Aenean neque nulla, gravida vitae molestie a, tempus sagittis felis.

At Yirrkala, Ishmael Marika was appointed creative director of the Mulka Project in 2010. Alicia Scobie and the local school in Yirrkala facilitated Ngarra – Young Ones Portraits, a set of self-portraits made by young people at the Yirrkala Print Space. In 2013, the 1963 Thumbprint Petition was rediscovered at the Office of the House of Parliament leading up to the 50th anniversary of the Yirrkala Bark Petitions. Prime Minister Kevin Rudd and the surviving signatories of the petition attended the celebration in Yirrkala. Djambawa Marawili was appointed to the prime minister’s Indigenous Advisory Council for both the first and second terms (2013 to present). In 2015, Djambawa was artist-in-residence at the Kluge-Ruhe Aboriginal Art Collection. During his residency, he conceived the Maḏayin exhibition. Later that year, his solo exhibition opened at the Kluge-Ruhe. In 2017, Prime Minister Malcolm Turnbull, Attorney General George Brandis, and Indigenous Affairs Minister Nigel Scullion rejected the Uluru Statement from the Heart. The statement called for Indigeous voices to be included in the Australian Constitution. That year, Wukuṉ Waṉambi, Yinimala Gumana, and Kade McDonald (former art coordinator at Buku-Larrŋgay Mulka) visited the United States to begin curatorial research for Maḏayin. The project was launched at the Yale Club in New York City by former prime minister Kevin Rudd. The Yolŋu-led curatorial team returned to the United States several times over the following years to work on the project. In 2018, HRH Charles, the Prince of Wales, visited the Arnhem Land and participated in a Yiḏaki healing ceremony at Buku-Larrŋgay. While meeting with Wukuṉ Waṉambi and Wäka Munuŋgurr, he received a mäk (message stick) that declared Yolŋu sovereignty and requested his support. In September of 2022, Maḏayin: Eight Decades of Aboriginal Australian Bark Painting from Yirrkala opened at the Hood Museum of Art at Dartmouth College in Hanover, New Hampshire.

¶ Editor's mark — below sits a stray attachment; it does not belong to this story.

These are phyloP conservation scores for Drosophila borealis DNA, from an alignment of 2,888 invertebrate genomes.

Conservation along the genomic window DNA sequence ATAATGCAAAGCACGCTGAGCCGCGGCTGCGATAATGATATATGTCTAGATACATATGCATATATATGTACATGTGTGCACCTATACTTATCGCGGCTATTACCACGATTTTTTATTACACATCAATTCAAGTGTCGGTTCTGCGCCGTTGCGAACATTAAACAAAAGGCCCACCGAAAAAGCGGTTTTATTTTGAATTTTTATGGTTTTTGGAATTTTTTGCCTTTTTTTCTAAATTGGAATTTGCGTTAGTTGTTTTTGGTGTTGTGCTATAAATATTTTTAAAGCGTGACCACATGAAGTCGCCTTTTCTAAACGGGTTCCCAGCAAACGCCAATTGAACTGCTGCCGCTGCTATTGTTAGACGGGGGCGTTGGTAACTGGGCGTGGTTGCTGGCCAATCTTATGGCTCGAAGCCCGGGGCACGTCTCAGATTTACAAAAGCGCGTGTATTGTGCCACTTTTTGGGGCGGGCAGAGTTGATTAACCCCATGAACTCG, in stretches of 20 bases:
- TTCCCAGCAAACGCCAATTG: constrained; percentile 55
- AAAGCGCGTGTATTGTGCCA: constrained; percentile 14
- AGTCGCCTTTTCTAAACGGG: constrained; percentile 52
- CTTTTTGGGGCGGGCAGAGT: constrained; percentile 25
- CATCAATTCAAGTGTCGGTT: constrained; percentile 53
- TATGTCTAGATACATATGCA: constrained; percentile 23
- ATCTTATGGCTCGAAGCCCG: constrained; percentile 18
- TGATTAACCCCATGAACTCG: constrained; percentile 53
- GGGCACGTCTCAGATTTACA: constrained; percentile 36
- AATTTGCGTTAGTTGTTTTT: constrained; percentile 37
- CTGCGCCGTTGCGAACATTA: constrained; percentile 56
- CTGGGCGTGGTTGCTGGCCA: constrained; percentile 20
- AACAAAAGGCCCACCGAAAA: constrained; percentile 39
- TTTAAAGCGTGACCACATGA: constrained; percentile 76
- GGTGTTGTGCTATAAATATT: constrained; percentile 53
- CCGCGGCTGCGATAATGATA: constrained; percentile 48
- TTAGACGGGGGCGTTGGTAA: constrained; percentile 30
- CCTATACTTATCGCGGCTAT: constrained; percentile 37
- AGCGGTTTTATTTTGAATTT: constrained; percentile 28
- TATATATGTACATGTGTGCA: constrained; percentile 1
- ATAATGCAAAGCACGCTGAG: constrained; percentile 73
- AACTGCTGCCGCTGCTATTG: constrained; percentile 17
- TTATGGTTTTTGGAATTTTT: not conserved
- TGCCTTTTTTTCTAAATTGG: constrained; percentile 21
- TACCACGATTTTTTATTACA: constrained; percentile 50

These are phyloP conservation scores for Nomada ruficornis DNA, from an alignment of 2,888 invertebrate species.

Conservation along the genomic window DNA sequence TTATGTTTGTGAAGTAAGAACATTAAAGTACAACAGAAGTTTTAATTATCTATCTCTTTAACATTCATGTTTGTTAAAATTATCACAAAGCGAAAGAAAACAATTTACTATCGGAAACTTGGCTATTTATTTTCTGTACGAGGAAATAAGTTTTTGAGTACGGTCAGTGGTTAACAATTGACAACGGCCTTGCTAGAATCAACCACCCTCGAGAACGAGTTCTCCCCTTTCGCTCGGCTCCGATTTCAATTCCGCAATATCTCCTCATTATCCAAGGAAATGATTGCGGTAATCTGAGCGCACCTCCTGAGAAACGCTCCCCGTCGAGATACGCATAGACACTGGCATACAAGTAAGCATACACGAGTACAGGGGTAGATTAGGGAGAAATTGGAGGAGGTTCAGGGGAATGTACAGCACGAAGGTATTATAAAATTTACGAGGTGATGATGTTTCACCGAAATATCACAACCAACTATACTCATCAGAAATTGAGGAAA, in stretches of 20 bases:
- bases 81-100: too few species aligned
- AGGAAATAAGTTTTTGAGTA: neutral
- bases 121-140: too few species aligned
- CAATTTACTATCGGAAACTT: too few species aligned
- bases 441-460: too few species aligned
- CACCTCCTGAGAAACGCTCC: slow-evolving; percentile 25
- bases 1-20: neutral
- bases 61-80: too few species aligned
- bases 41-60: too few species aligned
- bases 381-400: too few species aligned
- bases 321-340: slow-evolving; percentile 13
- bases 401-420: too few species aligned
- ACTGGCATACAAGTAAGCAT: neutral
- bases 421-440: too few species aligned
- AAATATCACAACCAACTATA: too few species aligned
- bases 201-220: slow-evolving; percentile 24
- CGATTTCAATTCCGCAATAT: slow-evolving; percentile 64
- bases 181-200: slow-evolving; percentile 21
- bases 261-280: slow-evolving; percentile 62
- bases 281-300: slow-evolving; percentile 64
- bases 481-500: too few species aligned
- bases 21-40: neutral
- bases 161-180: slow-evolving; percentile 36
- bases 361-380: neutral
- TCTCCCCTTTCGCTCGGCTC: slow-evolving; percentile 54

Pieces from this Decade